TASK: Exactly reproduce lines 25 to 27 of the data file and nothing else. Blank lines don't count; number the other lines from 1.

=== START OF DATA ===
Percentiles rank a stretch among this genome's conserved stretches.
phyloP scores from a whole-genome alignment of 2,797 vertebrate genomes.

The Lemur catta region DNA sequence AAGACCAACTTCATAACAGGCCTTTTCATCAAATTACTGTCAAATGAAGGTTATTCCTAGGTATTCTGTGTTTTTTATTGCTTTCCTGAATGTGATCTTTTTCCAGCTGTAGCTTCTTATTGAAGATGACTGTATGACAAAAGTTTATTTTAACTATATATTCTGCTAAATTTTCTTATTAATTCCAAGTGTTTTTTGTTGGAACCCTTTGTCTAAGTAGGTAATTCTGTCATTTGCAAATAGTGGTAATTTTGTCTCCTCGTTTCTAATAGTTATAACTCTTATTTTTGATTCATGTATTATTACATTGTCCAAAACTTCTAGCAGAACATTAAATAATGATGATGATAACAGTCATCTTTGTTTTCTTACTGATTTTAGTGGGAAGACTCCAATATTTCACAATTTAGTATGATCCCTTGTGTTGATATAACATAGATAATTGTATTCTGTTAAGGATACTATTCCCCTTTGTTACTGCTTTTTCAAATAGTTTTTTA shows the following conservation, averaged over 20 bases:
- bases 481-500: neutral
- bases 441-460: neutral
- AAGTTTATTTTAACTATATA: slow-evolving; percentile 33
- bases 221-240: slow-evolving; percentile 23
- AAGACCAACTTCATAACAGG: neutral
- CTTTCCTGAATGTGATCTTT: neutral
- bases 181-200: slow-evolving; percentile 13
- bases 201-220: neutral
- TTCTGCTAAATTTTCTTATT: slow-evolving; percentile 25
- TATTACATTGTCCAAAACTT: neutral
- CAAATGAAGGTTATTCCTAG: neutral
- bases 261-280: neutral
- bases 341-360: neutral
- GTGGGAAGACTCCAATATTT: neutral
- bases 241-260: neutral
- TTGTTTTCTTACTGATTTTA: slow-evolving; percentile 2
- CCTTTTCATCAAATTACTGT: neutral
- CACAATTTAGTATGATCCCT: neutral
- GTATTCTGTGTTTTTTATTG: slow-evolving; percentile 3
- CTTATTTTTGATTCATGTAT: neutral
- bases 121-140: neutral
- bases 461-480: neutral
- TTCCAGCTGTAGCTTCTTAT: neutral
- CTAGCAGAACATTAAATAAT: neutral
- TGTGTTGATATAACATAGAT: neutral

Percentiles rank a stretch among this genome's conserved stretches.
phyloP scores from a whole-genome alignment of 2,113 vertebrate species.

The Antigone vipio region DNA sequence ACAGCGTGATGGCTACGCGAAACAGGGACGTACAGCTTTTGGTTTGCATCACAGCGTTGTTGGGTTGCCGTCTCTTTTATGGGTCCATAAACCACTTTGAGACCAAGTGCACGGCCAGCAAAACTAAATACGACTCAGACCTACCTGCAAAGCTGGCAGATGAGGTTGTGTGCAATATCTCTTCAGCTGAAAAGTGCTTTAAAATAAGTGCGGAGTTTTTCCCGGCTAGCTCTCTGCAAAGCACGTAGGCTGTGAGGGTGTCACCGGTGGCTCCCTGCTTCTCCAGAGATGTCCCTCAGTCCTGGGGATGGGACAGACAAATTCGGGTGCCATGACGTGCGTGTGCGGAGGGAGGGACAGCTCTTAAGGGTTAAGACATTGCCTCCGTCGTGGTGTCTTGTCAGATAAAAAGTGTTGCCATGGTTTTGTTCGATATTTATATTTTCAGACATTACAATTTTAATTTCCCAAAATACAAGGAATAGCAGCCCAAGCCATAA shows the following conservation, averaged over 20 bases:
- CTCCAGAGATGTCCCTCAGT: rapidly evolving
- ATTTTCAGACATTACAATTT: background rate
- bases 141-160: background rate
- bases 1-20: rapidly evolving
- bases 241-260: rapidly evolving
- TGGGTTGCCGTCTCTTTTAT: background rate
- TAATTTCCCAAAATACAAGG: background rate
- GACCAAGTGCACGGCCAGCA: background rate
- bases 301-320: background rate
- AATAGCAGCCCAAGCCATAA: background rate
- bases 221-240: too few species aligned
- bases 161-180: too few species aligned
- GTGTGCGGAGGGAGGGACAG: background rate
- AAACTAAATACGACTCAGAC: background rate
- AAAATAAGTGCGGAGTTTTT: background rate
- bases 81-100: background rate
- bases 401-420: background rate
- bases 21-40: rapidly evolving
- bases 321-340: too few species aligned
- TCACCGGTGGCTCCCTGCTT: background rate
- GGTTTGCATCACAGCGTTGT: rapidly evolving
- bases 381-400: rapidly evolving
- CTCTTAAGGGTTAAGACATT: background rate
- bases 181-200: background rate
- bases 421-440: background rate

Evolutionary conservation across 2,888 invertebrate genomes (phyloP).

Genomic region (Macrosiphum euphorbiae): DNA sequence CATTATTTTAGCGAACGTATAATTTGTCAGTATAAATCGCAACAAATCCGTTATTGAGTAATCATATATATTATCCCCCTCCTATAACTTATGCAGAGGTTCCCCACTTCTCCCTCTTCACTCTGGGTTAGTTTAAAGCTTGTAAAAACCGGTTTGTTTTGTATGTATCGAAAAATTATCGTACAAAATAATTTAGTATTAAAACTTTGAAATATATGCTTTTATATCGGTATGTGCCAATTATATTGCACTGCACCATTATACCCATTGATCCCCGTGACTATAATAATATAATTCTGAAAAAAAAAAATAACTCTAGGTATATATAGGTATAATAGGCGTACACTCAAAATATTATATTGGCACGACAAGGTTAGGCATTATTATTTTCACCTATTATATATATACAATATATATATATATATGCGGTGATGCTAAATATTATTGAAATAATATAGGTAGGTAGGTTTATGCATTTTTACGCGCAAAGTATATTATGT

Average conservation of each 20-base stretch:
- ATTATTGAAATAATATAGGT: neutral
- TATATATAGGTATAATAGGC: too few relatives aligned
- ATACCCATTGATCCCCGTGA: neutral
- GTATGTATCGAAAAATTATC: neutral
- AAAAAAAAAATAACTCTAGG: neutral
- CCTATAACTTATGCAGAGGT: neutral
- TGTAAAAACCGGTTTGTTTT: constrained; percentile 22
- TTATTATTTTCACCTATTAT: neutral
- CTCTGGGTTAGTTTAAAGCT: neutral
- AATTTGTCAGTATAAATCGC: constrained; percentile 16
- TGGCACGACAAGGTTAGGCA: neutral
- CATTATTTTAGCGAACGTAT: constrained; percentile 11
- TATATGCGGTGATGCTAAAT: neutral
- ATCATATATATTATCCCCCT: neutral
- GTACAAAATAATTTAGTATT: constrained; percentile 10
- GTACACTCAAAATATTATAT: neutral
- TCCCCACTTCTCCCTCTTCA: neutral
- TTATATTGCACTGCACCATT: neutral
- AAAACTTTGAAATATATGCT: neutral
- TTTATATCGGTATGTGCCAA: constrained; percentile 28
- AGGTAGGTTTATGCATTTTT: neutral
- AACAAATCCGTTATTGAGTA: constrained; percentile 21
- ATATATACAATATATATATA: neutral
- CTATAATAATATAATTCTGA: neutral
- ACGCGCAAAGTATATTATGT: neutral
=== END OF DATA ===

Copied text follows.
- bases 461-480: neutral
- TTCCAGCTGTAGCTTCTTAT: neutral
- CTAGCAGAACATTAAATAAT: neutral